Lawmakers call for close watch on the impact of media on children
By Congressional Desk
October 25, 2005

American young people spend an average of 6  hours with media each day

Washington, D.C. - Young people today are spending an average of 6  
and a half hours with media each day, yet very little is known about  
the effect of television on children's physical development, their  
cognitive development, or their moral values. Today four lawmakers:  
Representative Edward J. Markey (D-MA), the ranking member on the  
House Subcommittee on Telecommunications and the Internet,  
Representative Melissa Hart (R-PA), Representative Joe Baca (D-CA),  
and Representative Harold Ford Jr. (D-TN) introduced the Children and  
Media Research Advancement Act (CAMRA Act) which would create a  
program dedicated to the study of children and the media within the  
Center for Disease Control. The CAMRA Act calls for research on the  
impact of all forms of electronic media, including television,  
movies, DVDs, interactive video games, cell phones, and the Internet  
on children's cognitive, social, emotional, physical, and behavioral  

"The questions about how media affects the development of our  
children are clearly important, abundant, and complex. Unfortunately,  
the answers to these questions are in short supply. Such gaps in our  
knowledge base limit our ability to make informed decisions about  
media policy," said Rep. Markey. "In order to ensure that we are  
doing our very best for our children, today we are introducing the  
CAMRA Act that will provide an overarching view of the impact of the  
media by establishing a program devoted to Children and Media within  
the Centers for Disease Control and Prevention."

Currently, no federal research agency has responsibility for  
overseeing and setting a coherent media research agenda that can  
guide these policy decisions. Instead, Federal agencies fund media  
research in a piecemeal fashion, resulting in a patch work of findings.

Rep. Hart noted that the legislation will allow for a more complete  
picture of how all forms of media, not just television, are  
influencing our children. "The advent of new technologies, such as  
cell phones, video games and audio playback devices present new and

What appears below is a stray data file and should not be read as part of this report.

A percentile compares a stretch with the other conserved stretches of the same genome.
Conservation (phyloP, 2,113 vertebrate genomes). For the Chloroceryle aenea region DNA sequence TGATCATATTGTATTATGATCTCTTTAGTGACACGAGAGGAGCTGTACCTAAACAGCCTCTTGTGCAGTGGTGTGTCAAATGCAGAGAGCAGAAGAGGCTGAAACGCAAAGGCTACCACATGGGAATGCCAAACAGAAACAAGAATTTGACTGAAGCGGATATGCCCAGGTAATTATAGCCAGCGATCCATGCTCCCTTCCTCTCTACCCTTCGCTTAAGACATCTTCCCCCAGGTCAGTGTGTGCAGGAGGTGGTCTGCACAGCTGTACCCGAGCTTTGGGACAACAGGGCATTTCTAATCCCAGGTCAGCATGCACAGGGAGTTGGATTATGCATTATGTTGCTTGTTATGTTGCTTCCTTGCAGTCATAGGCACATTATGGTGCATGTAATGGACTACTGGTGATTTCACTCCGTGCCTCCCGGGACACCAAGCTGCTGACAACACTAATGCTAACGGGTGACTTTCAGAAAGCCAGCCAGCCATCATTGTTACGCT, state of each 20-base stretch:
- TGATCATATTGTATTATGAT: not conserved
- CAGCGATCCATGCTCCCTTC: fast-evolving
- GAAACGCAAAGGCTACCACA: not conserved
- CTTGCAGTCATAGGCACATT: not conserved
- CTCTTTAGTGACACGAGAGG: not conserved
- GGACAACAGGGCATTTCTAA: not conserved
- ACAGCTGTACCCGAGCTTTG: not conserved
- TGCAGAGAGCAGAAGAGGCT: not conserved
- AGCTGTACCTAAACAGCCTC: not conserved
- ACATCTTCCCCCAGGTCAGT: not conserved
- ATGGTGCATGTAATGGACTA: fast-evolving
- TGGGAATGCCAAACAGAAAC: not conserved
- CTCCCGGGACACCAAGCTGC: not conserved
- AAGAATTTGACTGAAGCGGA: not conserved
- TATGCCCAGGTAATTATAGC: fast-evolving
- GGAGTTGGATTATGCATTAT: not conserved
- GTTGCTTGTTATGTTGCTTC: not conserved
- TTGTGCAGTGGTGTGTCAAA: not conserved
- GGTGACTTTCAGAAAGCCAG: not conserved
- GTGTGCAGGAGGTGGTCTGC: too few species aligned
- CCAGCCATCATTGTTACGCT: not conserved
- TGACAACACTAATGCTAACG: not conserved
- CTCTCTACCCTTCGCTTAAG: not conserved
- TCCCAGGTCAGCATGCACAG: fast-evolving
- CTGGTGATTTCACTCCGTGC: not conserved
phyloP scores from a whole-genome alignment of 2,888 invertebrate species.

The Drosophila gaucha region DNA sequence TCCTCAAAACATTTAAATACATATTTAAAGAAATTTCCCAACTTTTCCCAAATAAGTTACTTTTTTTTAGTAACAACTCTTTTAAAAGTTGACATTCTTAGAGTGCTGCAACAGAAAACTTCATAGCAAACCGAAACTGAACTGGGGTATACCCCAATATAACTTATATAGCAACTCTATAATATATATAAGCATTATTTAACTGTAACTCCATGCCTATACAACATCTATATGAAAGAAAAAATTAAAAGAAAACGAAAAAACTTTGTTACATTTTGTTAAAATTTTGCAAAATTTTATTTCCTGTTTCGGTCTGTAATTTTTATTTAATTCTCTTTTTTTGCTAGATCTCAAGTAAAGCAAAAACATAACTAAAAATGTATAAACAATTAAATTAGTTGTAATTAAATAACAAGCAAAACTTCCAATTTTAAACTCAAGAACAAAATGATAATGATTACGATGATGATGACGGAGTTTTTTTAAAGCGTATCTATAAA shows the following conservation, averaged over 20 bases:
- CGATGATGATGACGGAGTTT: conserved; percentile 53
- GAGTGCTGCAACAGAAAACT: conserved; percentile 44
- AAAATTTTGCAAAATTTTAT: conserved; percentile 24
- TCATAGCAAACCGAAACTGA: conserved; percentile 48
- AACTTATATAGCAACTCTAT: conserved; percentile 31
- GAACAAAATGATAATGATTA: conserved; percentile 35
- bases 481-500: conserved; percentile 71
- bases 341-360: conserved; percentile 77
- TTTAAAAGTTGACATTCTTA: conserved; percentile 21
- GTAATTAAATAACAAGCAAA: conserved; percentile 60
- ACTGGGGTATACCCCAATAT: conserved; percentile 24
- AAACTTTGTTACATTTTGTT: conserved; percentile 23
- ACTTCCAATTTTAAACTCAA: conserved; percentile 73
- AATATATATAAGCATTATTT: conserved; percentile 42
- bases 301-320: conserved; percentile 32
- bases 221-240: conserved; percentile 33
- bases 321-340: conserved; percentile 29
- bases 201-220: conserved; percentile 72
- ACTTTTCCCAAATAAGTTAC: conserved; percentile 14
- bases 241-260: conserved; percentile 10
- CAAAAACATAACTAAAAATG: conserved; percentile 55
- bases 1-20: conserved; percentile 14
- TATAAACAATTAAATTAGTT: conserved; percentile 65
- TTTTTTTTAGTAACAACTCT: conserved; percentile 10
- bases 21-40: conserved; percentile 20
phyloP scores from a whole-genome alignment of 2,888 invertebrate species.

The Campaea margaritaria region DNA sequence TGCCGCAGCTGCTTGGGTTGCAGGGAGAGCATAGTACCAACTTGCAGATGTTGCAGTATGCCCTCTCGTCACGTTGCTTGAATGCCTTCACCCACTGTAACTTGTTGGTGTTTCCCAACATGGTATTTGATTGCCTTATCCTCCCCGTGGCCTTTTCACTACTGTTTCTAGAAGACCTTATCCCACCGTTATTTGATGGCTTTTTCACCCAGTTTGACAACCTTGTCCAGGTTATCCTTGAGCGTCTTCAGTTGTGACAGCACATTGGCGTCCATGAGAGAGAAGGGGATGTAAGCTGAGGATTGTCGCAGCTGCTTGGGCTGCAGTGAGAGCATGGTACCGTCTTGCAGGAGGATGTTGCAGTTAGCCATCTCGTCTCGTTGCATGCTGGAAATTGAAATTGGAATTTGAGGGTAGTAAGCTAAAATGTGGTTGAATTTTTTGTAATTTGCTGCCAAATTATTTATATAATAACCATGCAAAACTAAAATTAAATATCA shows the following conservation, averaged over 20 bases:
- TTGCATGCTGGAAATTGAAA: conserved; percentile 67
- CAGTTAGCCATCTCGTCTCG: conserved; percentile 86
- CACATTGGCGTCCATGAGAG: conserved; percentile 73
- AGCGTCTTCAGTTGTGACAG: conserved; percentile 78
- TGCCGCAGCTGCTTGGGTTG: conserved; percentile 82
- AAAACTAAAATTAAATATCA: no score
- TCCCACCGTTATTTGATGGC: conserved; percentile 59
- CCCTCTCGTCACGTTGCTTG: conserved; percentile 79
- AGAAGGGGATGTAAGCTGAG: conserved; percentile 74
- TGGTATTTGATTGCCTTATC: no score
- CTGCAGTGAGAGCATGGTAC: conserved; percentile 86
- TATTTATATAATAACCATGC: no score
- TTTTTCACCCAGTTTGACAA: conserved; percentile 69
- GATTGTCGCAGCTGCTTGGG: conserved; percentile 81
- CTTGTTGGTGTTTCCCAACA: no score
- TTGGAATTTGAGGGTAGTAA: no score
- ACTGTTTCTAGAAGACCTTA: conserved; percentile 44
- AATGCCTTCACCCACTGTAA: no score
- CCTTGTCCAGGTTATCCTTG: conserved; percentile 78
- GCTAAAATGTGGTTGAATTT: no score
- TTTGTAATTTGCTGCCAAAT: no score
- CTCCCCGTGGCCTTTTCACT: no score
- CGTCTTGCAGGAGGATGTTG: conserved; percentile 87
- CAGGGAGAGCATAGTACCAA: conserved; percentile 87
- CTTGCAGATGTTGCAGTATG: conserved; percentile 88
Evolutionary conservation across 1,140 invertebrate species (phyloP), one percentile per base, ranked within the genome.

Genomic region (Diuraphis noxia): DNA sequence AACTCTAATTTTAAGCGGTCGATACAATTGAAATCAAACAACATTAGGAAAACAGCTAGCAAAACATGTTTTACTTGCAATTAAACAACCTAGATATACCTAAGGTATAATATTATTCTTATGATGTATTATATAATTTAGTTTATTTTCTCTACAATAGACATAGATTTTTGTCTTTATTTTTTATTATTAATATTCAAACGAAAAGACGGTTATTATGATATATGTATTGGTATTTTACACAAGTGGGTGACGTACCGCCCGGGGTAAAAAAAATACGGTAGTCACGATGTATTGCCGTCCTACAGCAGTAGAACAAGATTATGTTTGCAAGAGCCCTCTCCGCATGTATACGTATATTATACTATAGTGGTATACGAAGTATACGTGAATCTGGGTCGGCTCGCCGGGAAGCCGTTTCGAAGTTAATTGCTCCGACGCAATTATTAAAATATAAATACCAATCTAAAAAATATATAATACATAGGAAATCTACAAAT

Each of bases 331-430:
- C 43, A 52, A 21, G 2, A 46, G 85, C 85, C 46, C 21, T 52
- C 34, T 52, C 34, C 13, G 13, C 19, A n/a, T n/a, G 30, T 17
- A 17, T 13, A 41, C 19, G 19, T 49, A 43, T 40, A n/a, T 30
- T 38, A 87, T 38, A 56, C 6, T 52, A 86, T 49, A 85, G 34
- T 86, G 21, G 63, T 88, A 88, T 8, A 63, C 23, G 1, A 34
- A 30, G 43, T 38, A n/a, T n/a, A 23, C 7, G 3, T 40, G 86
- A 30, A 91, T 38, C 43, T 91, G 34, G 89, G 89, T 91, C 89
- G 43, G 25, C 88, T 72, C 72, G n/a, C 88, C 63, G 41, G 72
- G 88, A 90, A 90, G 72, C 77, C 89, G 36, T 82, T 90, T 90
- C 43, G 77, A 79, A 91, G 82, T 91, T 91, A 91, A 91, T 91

wide-ranging challenges in understanding how different forms of media  
influence our children. This legislation will provide a more complete  
picture and allow us to draw from comprehensive research as we try to  
understand both the positive and negative impact media is having on  
our children."


"I am concerned that our children are exposed to media that could  
harm their health and moral development. I fully support having CDC  
conduct research about the effect of new forms of media on our  
families and children," said Rep. Baca, sponsor of the SAFE Rating  
Act (H.R. 1145) to protect children from violent and graphic video  
game content, and chair of the Congressional Sex and Violence in the  
Media Caucus.

"This funding will help us better understand the effects images of  
violence and sex have on the shaping of our children's development,"  
said Rep. Ford. "The media, in all its forms, is a powerful and  
necessary force in our society. Passage of this legislation will be  
viewed as a victory for children, parents and the media."


This legislation has strong support among researchers and children's  
advocates including Children Now and Common Sense Media. Ted Lempert,  
President of Children Now, a national nonprofit organization which  
has for years has focused on the need for policymakers to keep pace  
with the rising influence of media on children, writes: "CAMRA's  
establishment of a program on children and the media within the  
Center for Disease Control and Prevention will provide invaluable  
insight into the role and impact of electronic media on the  
children's development. Kids are spending more time with media than  
on any other activity except for sleeping, yet there are sizeable  
gaps in what we know about the role media play in children's  
cognitive, physical and behavioral development."

Jim Steyer, founder and CEO of Common Sense Media, a leading non- 
partisan, non-profit organization dedicated to promoting a healthy  
media environment for children, supports CAMRA, saying "We  
enthusiastically endorse the funding of coherent research which will  
better illuminate the role of media in children's cognitive, social,  
emotional, physical and behavioral development. In an increasingly  
digital world where convergence of technologies provides  
entertainment, information and interactive possibilities to  
consumers, there are discernable knowledge gaps about the role of  
media on children's healthy development."

Companion legislation has been introduced in the Senate by Senators  
Lieberman, Brownback, Clinton, Santorum and Durbin.


For more information on Representative Markey's work to preserve  
quality children's television, check out